My Vibrating House

Just something very silly that makes me laugh. I probably won’t find it funny for long…especially every time I do laundry but for now, it’s hilarious. And if you need to laugh…laugh with me. A cure for the winter and holiday blues.

Advertisements

Validation

It doesn’t always happen when you see your doctor, being validated. I’m not talking about your parking ticket here, I’m talking about being validated as a person, not just a diagnosis or a problem.  Even in the mental health arena, people don’t often feel as though they’re being truly listened to, especially in the American mental health system. It’s so broken, we’re seen just like every other doctor sees their patients — one after the other in a hurried fashion. There’s little time spent with you, so only the the basics are covered when you’re in for a medication consult with your psych MD. They’re not there to TALK to you…they’re there to prescribe your meds and make sure you’re stable and send you on your way. They talk to you just long enough to make sure the meds are working and whatever therapy you’re receiving from the talk therapists is helping and on track and that’s it. 

But my doctor listens. Or he listened to me. He stopped the usual banter we have, and listened. Granted, I had my journal with me, a bulleted list of points I needed to go over with him so he knew I meant business. And I’m also a suicide survivor, so when I say I’m in trouble…I’m in trouble. My ongoing depression hasn’t resolved, no matter what I’ve done – and I’m doing all the things. I’m doing all the healthy things, or at least trying to, as best as I can considering how heavy the elephant is that’s sitting on top of me. 

So I’m very grateful that my doctor took the time to listen to me, and validate my feelings. And not just throw some more medication at me, although we made some changes there. We determined that in one particular instance, I’m NOT crazy — or at least a specific kind of crazy — and that was a validation in and of itself. It feels like the elephant lost some weight – the depression remains of course, but a worry that was dumped in my lap isn’t mine to worry about anymore. That load can go, thank you.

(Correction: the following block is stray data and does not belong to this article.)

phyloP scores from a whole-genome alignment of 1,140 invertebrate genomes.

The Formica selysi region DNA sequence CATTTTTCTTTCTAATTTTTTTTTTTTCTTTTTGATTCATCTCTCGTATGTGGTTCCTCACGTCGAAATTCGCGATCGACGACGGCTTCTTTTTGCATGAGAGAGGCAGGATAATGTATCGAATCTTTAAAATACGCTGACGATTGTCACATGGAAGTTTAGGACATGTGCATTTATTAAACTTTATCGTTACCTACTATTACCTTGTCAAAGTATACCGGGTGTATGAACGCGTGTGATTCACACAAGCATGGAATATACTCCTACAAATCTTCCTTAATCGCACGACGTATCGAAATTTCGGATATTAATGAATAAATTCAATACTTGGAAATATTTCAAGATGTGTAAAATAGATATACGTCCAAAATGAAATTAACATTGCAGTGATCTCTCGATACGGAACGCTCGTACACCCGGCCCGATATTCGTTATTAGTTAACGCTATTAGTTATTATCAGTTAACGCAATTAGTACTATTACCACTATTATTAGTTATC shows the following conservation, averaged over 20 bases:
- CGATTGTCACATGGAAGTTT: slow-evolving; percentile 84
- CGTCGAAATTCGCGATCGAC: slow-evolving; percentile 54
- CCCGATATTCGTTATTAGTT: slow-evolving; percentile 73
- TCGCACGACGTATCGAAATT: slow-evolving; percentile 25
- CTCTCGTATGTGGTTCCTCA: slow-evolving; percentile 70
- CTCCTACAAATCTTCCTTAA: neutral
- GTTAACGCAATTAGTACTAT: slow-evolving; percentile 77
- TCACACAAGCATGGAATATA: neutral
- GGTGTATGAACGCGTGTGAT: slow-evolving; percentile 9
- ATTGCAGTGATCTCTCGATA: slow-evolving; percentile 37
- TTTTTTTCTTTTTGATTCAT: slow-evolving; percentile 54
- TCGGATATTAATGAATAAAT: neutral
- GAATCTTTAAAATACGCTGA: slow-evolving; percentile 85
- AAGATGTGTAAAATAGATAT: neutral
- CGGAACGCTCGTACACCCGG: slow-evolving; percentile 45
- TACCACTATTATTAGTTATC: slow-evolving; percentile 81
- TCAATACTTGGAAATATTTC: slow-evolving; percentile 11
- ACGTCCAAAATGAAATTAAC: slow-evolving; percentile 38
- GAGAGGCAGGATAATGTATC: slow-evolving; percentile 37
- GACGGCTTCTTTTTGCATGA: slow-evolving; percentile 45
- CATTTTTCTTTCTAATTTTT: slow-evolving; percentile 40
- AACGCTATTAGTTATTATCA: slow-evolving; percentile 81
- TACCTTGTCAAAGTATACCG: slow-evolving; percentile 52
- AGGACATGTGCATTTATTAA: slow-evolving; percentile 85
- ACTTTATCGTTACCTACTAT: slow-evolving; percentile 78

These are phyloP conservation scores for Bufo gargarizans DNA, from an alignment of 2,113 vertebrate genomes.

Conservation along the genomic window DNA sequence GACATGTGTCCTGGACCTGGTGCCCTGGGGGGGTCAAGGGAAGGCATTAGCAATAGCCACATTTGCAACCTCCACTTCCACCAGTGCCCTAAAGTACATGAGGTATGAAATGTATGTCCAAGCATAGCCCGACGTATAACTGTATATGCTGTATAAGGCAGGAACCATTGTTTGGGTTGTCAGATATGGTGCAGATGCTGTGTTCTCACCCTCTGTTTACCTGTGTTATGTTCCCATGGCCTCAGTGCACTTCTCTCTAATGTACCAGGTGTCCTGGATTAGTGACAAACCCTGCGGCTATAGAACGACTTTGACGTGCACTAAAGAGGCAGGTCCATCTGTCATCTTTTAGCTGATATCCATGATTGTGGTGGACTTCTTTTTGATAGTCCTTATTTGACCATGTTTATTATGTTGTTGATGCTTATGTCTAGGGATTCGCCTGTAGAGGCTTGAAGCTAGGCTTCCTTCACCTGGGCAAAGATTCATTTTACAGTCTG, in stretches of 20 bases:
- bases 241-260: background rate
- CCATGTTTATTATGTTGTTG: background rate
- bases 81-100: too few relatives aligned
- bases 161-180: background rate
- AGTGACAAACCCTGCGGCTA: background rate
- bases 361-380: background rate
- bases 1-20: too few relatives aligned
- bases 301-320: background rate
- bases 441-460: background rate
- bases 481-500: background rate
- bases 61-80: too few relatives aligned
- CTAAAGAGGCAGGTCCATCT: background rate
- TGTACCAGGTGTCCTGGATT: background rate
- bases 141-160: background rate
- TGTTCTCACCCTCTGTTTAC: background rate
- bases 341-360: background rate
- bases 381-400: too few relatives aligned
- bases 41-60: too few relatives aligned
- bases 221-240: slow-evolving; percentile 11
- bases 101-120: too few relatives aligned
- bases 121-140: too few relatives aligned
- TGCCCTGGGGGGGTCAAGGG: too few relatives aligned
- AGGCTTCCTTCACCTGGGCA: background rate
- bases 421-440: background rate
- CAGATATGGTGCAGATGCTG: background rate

Feels good. Kind of. A step toward good. That’s good enough. 

Write Here!

I really am just going to start writing here. REALLY. (Part of this is due to The Bloggess’ post, part of it is me.) I don’t know why I don’t do it, preferring to just post snippets on Facebook instead of truly writing out what’s going on in a format that might actually, I don’t know….help? Especially since I write not for anyone else but for ME.  And maybe that’s why I don’t do it — because seeing my words out on a page, putting them down and pressing “publish” means they’re *out there* .

My mother always told me, “Never put into writing what you don’t mind seeing published in the New York Times,” and so I’ve always had this bit of a block against actually blogging or journaling my real feelings. I’ll talk endlessly about what’s going on AROUND me. If you read back through the few posts on this blog, or my public Facebook posts, you’ll see a pattern of “so this happened” and thoughts on the political climate and what I think about what’s going on in the world. But rarely do I talk about ME. I rarely share with the outside world (or, in the case of even friends-locked posts on Facebook) what’s going on inside my head. That kind of information gets tightly filtered, if shared at all. I play it so close to the vest that NO ONE knew how bad things were with me before my suicide attempt. I just don’t talk about it.